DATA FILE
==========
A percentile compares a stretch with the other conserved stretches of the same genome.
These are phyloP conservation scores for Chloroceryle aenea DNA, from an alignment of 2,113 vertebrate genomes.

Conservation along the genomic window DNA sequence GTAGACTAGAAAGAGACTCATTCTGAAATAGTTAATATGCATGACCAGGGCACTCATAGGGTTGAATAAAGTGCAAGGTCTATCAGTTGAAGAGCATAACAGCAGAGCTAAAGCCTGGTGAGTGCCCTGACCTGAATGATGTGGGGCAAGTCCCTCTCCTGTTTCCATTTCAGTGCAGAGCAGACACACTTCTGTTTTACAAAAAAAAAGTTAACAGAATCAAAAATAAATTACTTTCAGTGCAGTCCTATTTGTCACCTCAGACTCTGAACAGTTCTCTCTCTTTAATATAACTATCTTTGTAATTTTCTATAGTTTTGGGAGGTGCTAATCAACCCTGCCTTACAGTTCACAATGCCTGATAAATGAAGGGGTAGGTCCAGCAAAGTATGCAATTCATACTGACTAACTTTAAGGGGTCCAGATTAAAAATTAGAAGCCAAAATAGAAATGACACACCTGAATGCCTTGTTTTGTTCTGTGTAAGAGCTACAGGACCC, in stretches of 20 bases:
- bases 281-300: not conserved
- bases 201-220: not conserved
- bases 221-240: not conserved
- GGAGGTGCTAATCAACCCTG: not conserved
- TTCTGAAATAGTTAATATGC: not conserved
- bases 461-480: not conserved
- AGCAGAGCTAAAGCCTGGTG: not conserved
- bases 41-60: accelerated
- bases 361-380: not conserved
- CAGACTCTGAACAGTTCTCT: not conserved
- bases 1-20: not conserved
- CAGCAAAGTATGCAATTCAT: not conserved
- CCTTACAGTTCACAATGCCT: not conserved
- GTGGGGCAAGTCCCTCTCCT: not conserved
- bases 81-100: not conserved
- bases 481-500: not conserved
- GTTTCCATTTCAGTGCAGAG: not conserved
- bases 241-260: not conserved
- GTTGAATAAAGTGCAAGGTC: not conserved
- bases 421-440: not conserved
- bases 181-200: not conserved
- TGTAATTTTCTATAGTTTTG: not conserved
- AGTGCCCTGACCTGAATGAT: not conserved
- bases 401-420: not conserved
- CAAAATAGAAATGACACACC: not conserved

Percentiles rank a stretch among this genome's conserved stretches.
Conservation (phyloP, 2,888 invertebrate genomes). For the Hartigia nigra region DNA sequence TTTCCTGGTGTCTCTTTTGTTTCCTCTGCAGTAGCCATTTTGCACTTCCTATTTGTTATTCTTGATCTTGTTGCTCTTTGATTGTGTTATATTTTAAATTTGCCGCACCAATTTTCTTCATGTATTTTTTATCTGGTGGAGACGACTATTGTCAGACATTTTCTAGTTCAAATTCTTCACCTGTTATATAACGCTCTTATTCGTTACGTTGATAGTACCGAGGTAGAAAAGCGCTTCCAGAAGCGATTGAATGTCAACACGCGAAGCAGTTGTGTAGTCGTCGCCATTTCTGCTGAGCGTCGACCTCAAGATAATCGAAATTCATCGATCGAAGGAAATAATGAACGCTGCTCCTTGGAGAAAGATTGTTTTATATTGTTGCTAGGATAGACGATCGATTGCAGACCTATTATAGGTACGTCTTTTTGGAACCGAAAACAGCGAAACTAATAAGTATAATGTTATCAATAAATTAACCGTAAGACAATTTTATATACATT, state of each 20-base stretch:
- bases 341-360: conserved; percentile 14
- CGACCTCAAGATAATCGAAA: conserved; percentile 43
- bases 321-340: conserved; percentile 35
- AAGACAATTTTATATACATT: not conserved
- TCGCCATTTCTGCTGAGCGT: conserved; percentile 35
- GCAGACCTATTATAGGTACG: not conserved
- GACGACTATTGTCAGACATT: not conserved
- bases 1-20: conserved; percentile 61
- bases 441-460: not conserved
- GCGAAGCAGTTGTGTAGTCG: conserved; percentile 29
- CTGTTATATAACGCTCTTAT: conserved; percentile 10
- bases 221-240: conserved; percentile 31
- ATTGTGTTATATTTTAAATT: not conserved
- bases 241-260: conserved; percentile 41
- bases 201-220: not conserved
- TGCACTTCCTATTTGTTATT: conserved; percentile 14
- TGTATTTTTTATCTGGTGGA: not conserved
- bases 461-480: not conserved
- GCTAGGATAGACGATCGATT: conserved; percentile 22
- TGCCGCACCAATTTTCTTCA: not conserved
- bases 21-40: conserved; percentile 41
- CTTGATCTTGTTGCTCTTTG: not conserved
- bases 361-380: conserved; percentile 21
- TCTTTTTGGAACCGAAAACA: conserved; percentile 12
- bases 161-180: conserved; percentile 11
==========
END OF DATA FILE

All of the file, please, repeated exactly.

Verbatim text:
A percentile compares a stretch with the other conserved stretches of the same genome.
These are phyloP conservation scores for Chloroceryle aenea DNA, from an alignment of 2,113 vertebrate genomes.

Conservation along the genomic window DNA sequence GTAGACTAGAAAGAGACTCATTCTGAAATAGTTAATATGCATGACCAGGGCACTCATAGGGTTGAATAAAGTGCAAGGTCTATCAGTTGAAGAGCATAACAGCAGAGCTAAAGCCTGGTGAGTGCCCTGACCTGAATGATGTGGGGCAAGTCCCTCTCCTGTTTCCATTTCAGTGCAGAGCAGACACACTTCTGTTTTACAAAAAAAAAGTTAACAGAATCAAAAATAAATTACTTTCAGTGCAGTCCTATTTGTCACCTCAGACTCTGAACAGTTCTCTCTCTTTAATATAACTATCTTTGTAATTTTCTATAGTTTTGGGAGGTGCTAATCAACCCTGCCTTACAGTTCACAATGCCTGATAAATGAAGGGGTAGGTCCAGCAAAGTATGCAATTCATACTGACTAACTTTAAGGGGTCCAGATTAAAAATTAGAAGCCAAAATAGAAATGACACACCTGAATGCCTTGTTTTGTTCTGTGTAAGAGCTACAGGACCC, in stretches of 20 bases:
- bases 281-300: not conserved
- bases 201-220: not conserved
- bases 221-240: not conserved
- GGAGGTGCTAATCAACCCTG: not conserved
- TTCTGAAATAGTTAATATGC: not conserved
- bases 461-480: not conserved
- AGCAGAGCTAAAGCCTGGTG: not conserved
- bases 41-60: accelerated
- bases 361-380: not conserved
- CAGACTCTGAACAGTTCTCT: not conserved
- bases 1-20: not conserved
- CAGCAAAGTATGCAATTCAT: not conserved
- CCTTACAGTTCACAATGCCT: not conserved
- GTGGGGCAAGTCCCTCTCCT: not conserved
- bases 81-100: not conserved
- bases 481-500: not conserved
- GTTTCCATTTCAGTGCAGAG: not conserved
- bases 241-260: not conserved
- GTTGAATAAAGTGCAAGGTC: not conserved
- bases 421-440: not conserved
- bases 181-200: not conserved
- TGTAATTTTCTATAGTTTTG: not conserved
- AGTGCCCTGACCTGAATGAT: not conserved
- bases 401-420: not conserved
- CAAAATAGAAATGACACACC: not conserved

Percentiles rank a stretch among this genome's conserved stretches.
Conservation (phyloP, 2,888 invertebrate genomes). For the Hartigia nigra region DNA sequence TTTCCTGGTGTCTCTTTTGTTTCCTCTGCAGTAGCCATTTTGCACTTCCTATTTGTTATTCTTGATCTTGTTGCTCTTTGATTGTGTTATATTTTAAATTTGCCGCACCAATTTTCTTCATGTATTTTTTATCTGGTGGAGACGACTATTGTCAGACATTTTCTAGTTCAAATTCTTCACCTGTTATATAACGCTCTTATTCGTTACGTTGATAGTACCGAGGTAGAAAAGCGCTTCCAGAAGCGATTGAATGTCAACACGCGAAGCAGTTGTGTAGTCGTCGCCATTTCTGCTGAGCGTCGACCTCAAGATAATCGAAATTCATCGATCGAAGGAAATAATGAACGCTGCTCCTTGGAGAAAGATTGTTTTATATTGTTGCTAGGATAGACGATCGATTGCAGACCTATTATAGGTACGTCTTTTTGGAACCGAAAACAGCGAAACTAATAAGTATAATGTTATCAATAAATTAACCGTAAGACAATTTTATATACATT, state of each 20-base stretch:
- bases 341-360: conserved; percentile 14
- CGACCTCAAGATAATCGAAA: conserved; percentile 43
- bases 321-340: conserved; percentile 35
- AAGACAATTTTATATACATT: not conserved
- TCGCCATTTCTGCTGAGCGT: conserved; percentile 35
- GCAGACCTATTATAGGTACG: not conserved
- GACGACTATTGTCAGACATT: not conserved
- bases 1-20: conserved; percentile 61
- bases 441-460: not conserved
- GCGAAGCAGTTGTGTAGTCG: conserved; percentile 29
- CTGTTATATAACGCTCTTAT: conserved; percentile 10
- bases 221-240: conserved; percentile 31
- ATTGTGTTATATTTTAAATT: not conserved
- bases 241-260: conserved; percentile 41
- bases 201-220: not conserved
- TGCACTTCCTATTTGTTATT: conserved; percentile 14
- TGTATTTTTTATCTGGTGGA: not conserved
- bases 461-480: not conserved
- GCTAGGATAGACGATCGATT: conserved; percentile 22
- TGCCGCACCAATTTTCTTCA: not conserved
- bases 21-40: conserved; percentile 41
- CTTGATCTTGTTGCTCTTTG: not conserved
- bases 361-380: conserved; percentile 21
- TCTTTTTGGAACCGAAAACA: conserved; percentile 12
- bases 161-180: conserved; percentile 11